North Korea has backtracked on details of its shock currency revaluation following a riot by market traders that led to 12 executions, a report said yesterday.
South Korea’s Chosun Ilbo newspaper said the hardline communist state had taken a series of steps to placate its people over the 100-to-one revaluation announced two weeks ago.
It said the concessions followed a riot by merchants in the city of Hamhung on Dec. 5 and Dec. 6 which stirred public sympathy. Twelve “masterminds” of the unrest were later executed, the paper said.
It was not possible to confirm the riot or executions, but there have been accounts of widespread anger since the regime revalued its currency this month, requiring old banknotes to be exchanged for new ones at the rate of 100 to one.
Analysts said the move was aimed at curbing inflation and clamping down on a growing free-market economy to reassert the regime’s control.
The initial limit of 100,000 won on the total cash that each person could exchange effectively wiped out many people’s savings in the impoverished nation.
On Sunday authorities raised the limit to 500,000 won, Chosun said, quoting sources in the North.
One hundred thousand won in old money was equivalent to US$30 to US$40 at the previous black market rate.
The North also announced that eventually citizens would be allowed to exchange all their old bills for new ones if they deposit the money in banks, Chosun reported.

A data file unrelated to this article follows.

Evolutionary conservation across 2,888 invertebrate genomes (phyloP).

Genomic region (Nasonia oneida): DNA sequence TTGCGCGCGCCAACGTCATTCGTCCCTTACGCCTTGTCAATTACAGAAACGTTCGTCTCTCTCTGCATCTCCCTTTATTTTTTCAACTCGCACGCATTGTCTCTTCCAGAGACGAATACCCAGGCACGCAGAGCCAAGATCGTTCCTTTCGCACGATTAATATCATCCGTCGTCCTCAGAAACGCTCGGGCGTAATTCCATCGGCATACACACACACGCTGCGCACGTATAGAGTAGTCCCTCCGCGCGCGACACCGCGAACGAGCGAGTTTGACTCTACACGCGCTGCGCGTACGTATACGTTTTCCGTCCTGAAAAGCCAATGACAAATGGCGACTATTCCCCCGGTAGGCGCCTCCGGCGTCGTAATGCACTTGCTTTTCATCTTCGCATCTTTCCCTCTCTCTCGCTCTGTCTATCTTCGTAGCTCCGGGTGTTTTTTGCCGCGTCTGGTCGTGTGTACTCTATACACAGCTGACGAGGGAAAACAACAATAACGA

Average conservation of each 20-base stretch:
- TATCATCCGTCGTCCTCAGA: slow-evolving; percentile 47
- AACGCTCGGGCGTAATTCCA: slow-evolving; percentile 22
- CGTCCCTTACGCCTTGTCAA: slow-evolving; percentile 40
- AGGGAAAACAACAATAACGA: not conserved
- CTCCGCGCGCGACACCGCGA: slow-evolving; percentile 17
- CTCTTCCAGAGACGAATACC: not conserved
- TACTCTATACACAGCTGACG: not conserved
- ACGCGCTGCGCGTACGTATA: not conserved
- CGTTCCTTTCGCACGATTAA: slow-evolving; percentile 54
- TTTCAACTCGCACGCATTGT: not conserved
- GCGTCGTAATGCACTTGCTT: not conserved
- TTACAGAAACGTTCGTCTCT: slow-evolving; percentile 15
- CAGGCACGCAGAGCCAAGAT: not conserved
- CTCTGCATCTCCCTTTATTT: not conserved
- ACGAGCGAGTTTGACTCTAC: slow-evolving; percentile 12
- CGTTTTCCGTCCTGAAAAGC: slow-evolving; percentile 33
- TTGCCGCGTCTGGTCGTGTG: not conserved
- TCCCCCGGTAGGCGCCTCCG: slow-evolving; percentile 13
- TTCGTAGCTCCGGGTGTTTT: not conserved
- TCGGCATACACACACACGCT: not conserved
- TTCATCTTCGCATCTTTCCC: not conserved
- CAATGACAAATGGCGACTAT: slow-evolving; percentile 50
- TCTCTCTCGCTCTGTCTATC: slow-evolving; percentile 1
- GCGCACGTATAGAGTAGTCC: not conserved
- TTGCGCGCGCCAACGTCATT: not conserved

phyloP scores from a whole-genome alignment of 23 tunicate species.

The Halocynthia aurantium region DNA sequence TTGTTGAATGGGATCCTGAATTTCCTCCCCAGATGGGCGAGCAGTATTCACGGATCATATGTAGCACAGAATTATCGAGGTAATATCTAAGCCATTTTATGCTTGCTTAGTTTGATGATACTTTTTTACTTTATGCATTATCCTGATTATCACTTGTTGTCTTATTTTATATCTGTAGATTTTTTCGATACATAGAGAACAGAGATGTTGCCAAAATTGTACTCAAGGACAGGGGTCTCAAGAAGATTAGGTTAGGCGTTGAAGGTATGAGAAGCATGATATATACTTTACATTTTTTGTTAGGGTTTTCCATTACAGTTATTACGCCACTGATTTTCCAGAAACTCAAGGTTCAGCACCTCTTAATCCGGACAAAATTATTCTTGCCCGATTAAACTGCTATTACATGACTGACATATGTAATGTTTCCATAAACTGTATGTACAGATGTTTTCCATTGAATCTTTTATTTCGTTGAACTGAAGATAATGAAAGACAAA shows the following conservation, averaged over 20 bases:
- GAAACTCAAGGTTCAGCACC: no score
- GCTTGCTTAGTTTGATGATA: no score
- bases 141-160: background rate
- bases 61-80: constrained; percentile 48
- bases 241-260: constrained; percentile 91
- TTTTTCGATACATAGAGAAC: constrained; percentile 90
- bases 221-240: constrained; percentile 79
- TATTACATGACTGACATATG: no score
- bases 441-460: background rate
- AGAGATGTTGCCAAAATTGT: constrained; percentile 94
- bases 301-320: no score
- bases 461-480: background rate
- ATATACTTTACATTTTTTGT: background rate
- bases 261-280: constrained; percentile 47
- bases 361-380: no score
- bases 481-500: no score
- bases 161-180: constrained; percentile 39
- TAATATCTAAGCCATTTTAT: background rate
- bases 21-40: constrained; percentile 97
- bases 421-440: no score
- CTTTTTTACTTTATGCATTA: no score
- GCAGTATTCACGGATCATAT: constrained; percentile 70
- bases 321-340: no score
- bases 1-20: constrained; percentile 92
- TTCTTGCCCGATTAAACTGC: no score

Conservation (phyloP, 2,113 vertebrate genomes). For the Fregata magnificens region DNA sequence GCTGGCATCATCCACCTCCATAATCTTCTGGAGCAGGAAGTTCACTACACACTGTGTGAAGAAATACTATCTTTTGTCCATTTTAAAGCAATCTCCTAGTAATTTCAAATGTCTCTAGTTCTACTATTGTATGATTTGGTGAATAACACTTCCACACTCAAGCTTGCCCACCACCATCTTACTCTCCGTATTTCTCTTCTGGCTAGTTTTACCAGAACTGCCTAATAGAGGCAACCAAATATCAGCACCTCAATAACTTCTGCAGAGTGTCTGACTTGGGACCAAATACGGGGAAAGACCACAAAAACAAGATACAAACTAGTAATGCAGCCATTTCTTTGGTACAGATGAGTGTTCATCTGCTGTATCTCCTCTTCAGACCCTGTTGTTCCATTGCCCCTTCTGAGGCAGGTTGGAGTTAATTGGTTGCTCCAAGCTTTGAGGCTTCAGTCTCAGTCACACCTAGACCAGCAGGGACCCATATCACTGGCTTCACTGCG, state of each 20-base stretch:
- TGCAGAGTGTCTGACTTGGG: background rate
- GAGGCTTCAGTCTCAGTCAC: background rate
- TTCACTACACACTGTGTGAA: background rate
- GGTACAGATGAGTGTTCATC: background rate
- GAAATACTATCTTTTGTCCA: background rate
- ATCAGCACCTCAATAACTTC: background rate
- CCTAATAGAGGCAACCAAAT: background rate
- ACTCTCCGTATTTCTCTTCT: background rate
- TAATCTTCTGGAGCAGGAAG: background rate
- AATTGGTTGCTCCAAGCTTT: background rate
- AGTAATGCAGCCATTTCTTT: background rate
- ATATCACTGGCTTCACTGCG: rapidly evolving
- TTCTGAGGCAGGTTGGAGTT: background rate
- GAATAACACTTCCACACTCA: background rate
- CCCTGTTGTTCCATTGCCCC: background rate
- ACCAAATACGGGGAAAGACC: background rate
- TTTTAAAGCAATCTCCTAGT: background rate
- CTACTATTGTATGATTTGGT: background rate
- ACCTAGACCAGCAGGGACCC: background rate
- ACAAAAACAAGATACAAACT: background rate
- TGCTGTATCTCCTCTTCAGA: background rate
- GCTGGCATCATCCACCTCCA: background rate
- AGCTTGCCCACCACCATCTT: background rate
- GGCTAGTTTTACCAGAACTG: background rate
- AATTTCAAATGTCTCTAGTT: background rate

People reportedly shun banks because they fear investigations into the source of their savings, or restrictions on withdrawals as in the past.
Chosun said authorities promised no probe into savings of up to 1 million won and unlimited withdrawals if savings of more than 1 million are properly explained.
The newspaper quoted a high-level North Korean source as saying authorities “are backtracking under pressure from market forces.”
“We’re now living in an era where it’s not as easy as it used to be to deal so recklessly with people’s property,” the source said.
Free markets sprang up after the state food distribution system collapsed during famines in the 1990s.
In 2002 the regime introduced limited wage and price reforms, causing prices to rise sharply.
The reforms were rolled back three years later and in recent years officials have been cracking down on trading in street markets.
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